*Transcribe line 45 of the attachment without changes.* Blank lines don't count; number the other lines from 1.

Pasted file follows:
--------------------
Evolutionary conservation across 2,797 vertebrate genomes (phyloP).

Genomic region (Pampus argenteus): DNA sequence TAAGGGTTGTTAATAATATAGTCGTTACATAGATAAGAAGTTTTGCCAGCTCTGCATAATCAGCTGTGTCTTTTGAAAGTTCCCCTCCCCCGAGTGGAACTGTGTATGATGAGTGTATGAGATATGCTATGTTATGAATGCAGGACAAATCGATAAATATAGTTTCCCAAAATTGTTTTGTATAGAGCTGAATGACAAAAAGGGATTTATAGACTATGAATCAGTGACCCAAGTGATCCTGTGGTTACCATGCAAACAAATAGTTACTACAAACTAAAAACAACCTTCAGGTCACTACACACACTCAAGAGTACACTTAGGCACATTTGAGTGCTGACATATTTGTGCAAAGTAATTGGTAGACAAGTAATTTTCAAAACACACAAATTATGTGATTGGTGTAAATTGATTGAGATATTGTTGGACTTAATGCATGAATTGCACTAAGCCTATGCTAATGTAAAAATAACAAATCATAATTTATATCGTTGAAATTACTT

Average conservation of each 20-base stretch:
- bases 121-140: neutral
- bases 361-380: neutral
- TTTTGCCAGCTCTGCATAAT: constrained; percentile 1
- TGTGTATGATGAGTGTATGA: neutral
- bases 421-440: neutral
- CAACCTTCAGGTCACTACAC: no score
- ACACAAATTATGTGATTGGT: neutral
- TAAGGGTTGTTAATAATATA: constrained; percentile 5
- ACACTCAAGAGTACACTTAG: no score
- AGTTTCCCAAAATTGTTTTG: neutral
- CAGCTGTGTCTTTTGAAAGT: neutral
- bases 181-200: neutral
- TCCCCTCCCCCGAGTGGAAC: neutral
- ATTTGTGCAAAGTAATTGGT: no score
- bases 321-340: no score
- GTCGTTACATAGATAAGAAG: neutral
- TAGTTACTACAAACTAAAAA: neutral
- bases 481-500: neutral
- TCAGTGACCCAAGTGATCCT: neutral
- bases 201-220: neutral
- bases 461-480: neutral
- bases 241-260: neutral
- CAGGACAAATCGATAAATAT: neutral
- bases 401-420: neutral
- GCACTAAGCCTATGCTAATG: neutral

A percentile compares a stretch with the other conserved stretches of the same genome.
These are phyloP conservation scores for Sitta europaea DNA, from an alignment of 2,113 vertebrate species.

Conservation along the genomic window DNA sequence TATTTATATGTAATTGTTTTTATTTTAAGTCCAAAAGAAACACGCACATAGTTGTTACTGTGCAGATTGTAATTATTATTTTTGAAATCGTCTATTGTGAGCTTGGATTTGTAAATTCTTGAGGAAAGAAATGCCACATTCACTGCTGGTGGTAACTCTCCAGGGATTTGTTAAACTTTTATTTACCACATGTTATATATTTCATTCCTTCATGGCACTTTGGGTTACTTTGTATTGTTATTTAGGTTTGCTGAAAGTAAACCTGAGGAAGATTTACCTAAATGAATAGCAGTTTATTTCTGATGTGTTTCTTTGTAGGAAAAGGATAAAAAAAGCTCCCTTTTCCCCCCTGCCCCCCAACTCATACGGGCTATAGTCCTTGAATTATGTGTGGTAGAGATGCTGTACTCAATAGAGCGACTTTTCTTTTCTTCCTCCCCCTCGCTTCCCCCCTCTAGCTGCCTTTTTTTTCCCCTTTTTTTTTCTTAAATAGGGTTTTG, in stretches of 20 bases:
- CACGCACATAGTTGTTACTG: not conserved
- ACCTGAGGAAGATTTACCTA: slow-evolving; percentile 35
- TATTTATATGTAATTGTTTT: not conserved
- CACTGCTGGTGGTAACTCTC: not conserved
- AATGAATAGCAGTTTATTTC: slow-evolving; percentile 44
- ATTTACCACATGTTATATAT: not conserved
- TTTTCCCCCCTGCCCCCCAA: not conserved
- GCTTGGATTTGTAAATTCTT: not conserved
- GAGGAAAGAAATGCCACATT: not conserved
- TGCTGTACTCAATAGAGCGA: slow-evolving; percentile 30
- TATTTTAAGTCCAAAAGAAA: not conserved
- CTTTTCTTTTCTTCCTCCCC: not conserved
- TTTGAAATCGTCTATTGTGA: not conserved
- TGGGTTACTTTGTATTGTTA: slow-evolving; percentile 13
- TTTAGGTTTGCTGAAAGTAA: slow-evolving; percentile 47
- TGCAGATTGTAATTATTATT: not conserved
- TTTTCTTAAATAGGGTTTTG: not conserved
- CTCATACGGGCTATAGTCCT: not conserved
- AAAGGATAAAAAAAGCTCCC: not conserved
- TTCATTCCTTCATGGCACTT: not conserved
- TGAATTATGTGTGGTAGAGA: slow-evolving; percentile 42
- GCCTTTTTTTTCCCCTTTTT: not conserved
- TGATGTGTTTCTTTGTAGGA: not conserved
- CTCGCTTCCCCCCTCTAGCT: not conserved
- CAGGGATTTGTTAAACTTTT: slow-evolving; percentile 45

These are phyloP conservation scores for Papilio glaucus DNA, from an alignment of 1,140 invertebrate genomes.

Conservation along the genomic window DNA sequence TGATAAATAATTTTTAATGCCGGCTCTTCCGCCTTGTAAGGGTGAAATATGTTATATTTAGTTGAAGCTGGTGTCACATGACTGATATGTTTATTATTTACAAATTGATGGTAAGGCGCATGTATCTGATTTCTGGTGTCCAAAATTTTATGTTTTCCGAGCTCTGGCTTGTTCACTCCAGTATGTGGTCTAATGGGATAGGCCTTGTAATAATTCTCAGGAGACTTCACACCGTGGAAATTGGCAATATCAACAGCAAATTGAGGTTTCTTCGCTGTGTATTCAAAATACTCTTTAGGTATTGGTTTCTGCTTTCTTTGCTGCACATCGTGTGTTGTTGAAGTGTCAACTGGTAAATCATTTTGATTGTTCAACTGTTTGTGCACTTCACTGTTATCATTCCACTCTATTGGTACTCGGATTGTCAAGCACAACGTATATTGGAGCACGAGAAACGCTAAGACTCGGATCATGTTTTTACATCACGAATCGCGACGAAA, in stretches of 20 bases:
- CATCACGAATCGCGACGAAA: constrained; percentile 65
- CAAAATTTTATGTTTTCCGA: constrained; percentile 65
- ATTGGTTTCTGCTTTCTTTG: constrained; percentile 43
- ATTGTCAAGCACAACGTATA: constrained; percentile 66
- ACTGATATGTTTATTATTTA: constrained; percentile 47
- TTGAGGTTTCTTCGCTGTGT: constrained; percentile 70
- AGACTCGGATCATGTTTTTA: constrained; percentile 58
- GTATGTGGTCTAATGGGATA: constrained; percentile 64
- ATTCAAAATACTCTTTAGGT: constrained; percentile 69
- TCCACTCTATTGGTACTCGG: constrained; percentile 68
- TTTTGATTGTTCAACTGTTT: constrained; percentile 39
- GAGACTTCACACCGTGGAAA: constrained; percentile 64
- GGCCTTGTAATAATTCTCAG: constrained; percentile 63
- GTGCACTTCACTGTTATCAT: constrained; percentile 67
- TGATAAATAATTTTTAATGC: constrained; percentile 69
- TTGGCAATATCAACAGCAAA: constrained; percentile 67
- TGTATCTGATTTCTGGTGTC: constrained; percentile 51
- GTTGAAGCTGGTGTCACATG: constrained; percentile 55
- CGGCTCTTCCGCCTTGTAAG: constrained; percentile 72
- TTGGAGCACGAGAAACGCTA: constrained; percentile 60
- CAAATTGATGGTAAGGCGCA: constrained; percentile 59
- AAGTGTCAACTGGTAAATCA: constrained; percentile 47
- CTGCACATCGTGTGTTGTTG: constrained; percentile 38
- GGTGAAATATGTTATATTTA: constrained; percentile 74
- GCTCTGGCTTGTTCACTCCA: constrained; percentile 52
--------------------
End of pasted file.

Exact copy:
- TGGGTTACTTTGTATTGTTA: slow-evolving; percentile 13